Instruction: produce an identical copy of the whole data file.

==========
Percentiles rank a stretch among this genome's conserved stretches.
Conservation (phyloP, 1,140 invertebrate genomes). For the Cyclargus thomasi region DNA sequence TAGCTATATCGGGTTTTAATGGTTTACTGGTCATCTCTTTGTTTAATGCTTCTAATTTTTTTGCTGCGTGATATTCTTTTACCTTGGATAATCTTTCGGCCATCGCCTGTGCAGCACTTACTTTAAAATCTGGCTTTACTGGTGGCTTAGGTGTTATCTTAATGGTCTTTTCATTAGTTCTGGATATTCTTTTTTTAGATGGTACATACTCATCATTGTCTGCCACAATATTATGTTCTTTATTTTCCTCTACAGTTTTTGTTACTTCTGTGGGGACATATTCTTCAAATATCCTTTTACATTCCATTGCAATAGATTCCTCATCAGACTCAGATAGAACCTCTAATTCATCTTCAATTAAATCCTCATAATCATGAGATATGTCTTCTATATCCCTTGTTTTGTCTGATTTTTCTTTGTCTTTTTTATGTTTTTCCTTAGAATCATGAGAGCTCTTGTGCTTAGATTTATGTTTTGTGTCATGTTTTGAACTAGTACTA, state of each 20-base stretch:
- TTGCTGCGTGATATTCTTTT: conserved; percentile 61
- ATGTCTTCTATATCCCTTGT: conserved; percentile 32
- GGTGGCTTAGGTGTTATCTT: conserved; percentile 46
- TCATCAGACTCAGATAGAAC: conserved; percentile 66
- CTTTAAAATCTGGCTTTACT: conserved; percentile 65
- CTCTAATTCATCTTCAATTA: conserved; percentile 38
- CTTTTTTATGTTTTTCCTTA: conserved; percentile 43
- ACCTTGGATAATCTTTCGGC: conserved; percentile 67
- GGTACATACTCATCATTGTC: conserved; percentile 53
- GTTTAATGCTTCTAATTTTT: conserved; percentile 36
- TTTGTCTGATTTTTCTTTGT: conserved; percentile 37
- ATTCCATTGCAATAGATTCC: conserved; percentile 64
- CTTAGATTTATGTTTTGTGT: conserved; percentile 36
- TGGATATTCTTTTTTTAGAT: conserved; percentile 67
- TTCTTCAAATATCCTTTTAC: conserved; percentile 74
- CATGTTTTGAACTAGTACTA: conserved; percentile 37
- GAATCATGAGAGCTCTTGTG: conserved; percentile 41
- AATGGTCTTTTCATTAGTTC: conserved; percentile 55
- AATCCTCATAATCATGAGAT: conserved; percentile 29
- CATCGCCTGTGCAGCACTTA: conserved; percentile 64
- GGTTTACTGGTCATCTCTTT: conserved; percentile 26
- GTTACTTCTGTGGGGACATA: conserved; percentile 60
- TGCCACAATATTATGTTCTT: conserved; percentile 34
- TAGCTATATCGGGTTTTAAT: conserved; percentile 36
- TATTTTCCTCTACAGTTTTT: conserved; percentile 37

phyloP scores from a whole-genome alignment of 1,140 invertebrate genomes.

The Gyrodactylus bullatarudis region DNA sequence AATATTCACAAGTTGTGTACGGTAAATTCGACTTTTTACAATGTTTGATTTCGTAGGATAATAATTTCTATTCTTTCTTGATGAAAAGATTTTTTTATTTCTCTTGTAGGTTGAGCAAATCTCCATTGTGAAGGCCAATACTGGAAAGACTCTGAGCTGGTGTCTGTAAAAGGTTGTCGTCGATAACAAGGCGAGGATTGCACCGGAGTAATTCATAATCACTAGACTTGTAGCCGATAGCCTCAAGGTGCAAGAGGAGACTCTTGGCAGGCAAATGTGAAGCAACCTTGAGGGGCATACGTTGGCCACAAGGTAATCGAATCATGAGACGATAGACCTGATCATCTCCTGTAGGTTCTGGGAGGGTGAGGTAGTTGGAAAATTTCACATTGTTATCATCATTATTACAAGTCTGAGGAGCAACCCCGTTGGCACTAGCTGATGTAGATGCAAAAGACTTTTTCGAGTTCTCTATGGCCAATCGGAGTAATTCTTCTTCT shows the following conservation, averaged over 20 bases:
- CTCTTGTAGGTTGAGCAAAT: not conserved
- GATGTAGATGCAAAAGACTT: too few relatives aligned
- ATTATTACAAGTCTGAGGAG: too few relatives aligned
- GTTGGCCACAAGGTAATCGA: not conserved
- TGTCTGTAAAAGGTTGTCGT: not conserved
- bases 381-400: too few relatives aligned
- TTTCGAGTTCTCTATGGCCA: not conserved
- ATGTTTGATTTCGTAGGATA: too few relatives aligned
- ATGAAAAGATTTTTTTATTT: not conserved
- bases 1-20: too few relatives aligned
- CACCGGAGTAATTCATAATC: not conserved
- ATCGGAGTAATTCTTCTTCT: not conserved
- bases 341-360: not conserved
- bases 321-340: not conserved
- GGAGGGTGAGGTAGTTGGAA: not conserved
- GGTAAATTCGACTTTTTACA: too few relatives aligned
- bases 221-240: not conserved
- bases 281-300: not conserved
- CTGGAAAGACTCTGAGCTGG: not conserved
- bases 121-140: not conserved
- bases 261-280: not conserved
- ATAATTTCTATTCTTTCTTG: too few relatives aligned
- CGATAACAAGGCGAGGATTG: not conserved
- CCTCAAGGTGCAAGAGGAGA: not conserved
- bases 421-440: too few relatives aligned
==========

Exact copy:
Percentiles rank a stretch among this genome's conserved stretches.
Conservation (phyloP, 1,140 invertebrate genomes). For the Cyclargus thomasi region DNA sequence TAGCTATATCGGGTTTTAATGGTTTACTGGTCATCTCTTTGTTTAATGCTTCTAATTTTTTTGCTGCGTGATATTCTTTTACCTTGGATAATCTTTCGGCCATCGCCTGTGCAGCACTTACTTTAAAATCTGGCTTTACTGGTGGCTTAGGTGTTATCTTAATGGTCTTTTCATTAGTTCTGGATATTCTTTTTTTAGATGGTACATACTCATCATTGTCTGCCACAATATTATGTTCTTTATTTTCCTCTACAGTTTTTGTTACTTCTGTGGGGACATATTCTTCAAATATCCTTTTACATTCCATTGCAATAGATTCCTCATCAGACTCAGATAGAACCTCTAATTCATCTTCAATTAAATCCTCATAATCATGAGATATGTCTTCTATATCCCTTGTTTTGTCTGATTTTTCTTTGTCTTTTTTATGTTTTTCCTTAGAATCATGAGAGCTCTTGTGCTTAGATTTATGTTTTGTGTCATGTTTTGAACTAGTACTA, state of each 20-base stretch:
- TTGCTGCGTGATATTCTTTT: conserved; percentile 61
- ATGTCTTCTATATCCCTTGT: conserved; percentile 32
- GGTGGCTTAGGTGTTATCTT: conserved; percentile 46
- TCATCAGACTCAGATAGAAC: conserved; percentile 66
- CTTTAAAATCTGGCTTTACT: conserved; percentile 65
- CTCTAATTCATCTTCAATTA: conserved; percentile 38
- CTTTTTTATGTTTTTCCTTA: conserved; percentile 43
- ACCTTGGATAATCTTTCGGC: conserved; percentile 67
- GGTACATACTCATCATTGTC: conserved; percentile 53
- GTTTAATGCTTCTAATTTTT: conserved; percentile 36
- TTTGTCTGATTTTTCTTTGT: conserved; percentile 37
- ATTCCATTGCAATAGATTCC: conserved; percentile 64
- CTTAGATTTATGTTTTGTGT: conserved; percentile 36
- TGGATATTCTTTTTTTAGAT: conserved; percentile 67
- TTCTTCAAATATCCTTTTAC: conserved; percentile 74
- CATGTTTTGAACTAGTACTA: conserved; percentile 37
- GAATCATGAGAGCTCTTGTG: conserved; percentile 41
- AATGGTCTTTTCATTAGTTC: conserved; percentile 55
- AATCCTCATAATCATGAGAT: conserved; percentile 29
- CATCGCCTGTGCAGCACTTA: conserved; percentile 64
- GGTTTACTGGTCATCTCTTT: conserved; percentile 26
- GTTACTTCTGTGGGGACATA: conserved; percentile 60
- TGCCACAATATTATGTTCTT: conserved; percentile 34
- TAGCTATATCGGGTTTTAAT: conserved; percentile 36
- TATTTTCCTCTACAGTTTTT: conserved; percentile 37

phyloP scores from a whole-genome alignment of 1,140 invertebrate genomes.

The Gyrodactylus bullatarudis region DNA sequence AATATTCACAAGTTGTGTACGGTAAATTCGACTTTTTACAATGTTTGATTTCGTAGGATAATAATTTCTATTCTTTCTTGATGAAAAGATTTTTTTATTTCTCTTGTAGGTTGAGCAAATCTCCATTGTGAAGGCCAATACTGGAAAGACTCTGAGCTGGTGTCTGTAAAAGGTTGTCGTCGATAACAAGGCGAGGATTGCACCGGAGTAATTCATAATCACTAGACTTGTAGCCGATAGCCTCAAGGTGCAAGAGGAGACTCTTGGCAGGCAAATGTGAAGCAACCTTGAGGGGCATACGTTGGCCACAAGGTAATCGAATCATGAGACGATAGACCTGATCATCTCCTGTAGGTTCTGGGAGGGTGAGGTAGTTGGAAAATTTCACATTGTTATCATCATTATTACAAGTCTGAGGAGCAACCCCGTTGGCACTAGCTGATGTAGATGCAAAAGACTTTTTCGAGTTCTCTATGGCCAATCGGAGTAATTCTTCTTCT shows the following conservation, averaged over 20 bases:
- CTCTTGTAGGTTGAGCAAAT: not conserved
- GATGTAGATGCAAAAGACTT: too few relatives aligned
- ATTATTACAAGTCTGAGGAG: too few relatives aligned
- GTTGGCCACAAGGTAATCGA: not conserved
- TGTCTGTAAAAGGTTGTCGT: not conserved
- bases 381-400: too few relatives aligned
- TTTCGAGTTCTCTATGGCCA: not conserved
- ATGTTTGATTTCGTAGGATA: too few relatives aligned
- ATGAAAAGATTTTTTTATTT: not conserved
- bases 1-20: too few relatives aligned
- CACCGGAGTAATTCATAATC: not conserved
- ATCGGAGTAATTCTTCTTCT: not conserved
- bases 341-360: not conserved
- bases 321-340: not conserved
- GGAGGGTGAGGTAGTTGGAA: not conserved
- GGTAAATTCGACTTTTTACA: too few relatives aligned
- bases 221-240: not conserved
- bases 281-300: not conserved
- CTGGAAAGACTCTGAGCTGG: not conserved
- bases 121-140: not conserved
- bases 261-280: not conserved
- ATAATTTCTATTCTTTCTTG: too few relatives aligned
- CGATAACAAGGCGAGGATTG: not conserved
- CCTCAAGGTGCAAGAGGAGA: not conserved
- bases 421-440: too few relatives aligned